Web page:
Patients with heart failure have a higher risk for death with these drugs and should not take them. No one should abruptly stop taking calcium channel blockers because sudden withdrawal can dangerously increase the risk of high blood pressure. Note: Grapefruit and Seville oranges boost the effects of certain CCBs, sometimes to toxic levels. (Regular oranges do not pose any hazard.)
Ranolazine (Ranexa) is used to treat chronic angina in people who have not responded sufficiently to other angina drugs. Ranolazine is usually taken in combination with a calcium channel blocker, beta blocker, or nitrate drug.
The two main procedural interventions for CAD are:
PCI and CABG are the standard procedures for dealing with narrowed or blocked arteries. PCI and CABG are revascularization procedures, which help restore blood flow (perfusion).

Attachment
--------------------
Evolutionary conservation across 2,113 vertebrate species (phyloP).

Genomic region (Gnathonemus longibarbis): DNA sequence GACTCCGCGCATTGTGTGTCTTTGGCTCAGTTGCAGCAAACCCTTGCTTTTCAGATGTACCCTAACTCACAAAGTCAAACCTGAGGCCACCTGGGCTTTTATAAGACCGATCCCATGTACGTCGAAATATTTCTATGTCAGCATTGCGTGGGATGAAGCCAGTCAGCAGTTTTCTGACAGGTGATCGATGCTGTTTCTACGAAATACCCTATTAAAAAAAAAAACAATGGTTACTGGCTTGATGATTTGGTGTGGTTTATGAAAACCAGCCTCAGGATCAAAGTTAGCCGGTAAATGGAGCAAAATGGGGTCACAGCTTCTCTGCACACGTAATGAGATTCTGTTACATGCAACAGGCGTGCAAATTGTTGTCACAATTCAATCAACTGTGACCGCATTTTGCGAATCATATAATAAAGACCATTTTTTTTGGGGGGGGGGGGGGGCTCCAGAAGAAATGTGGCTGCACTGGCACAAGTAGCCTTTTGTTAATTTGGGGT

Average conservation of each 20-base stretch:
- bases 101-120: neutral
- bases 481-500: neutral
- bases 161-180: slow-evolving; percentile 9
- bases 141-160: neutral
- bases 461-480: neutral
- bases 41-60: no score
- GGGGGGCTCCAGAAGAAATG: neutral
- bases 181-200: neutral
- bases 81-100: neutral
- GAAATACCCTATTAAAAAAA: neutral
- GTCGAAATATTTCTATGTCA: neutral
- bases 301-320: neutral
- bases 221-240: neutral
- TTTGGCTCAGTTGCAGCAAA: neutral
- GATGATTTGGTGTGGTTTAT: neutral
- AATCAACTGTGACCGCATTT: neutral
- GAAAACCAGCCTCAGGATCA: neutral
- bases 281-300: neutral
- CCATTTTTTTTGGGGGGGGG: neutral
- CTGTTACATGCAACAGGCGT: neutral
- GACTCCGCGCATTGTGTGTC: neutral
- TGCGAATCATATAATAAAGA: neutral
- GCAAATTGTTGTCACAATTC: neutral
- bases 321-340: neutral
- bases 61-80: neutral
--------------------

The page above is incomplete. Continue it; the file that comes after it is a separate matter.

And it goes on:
Angioplasty, also called PCI, involves procedures such as percutaneous transluminal coronary angioplasty (PTCA) that help open the blocked artery.
Angioplasty can help reduce the frequency of angina attacks for patients who have not been helped by drug therapy. It is commonly recommended for patients who have critically blocked arteries or have already had a recent, acute heart attack or unstable angina. However, symptom reduction is the main benefit of angioplasty in lower-risk people with stable CAD.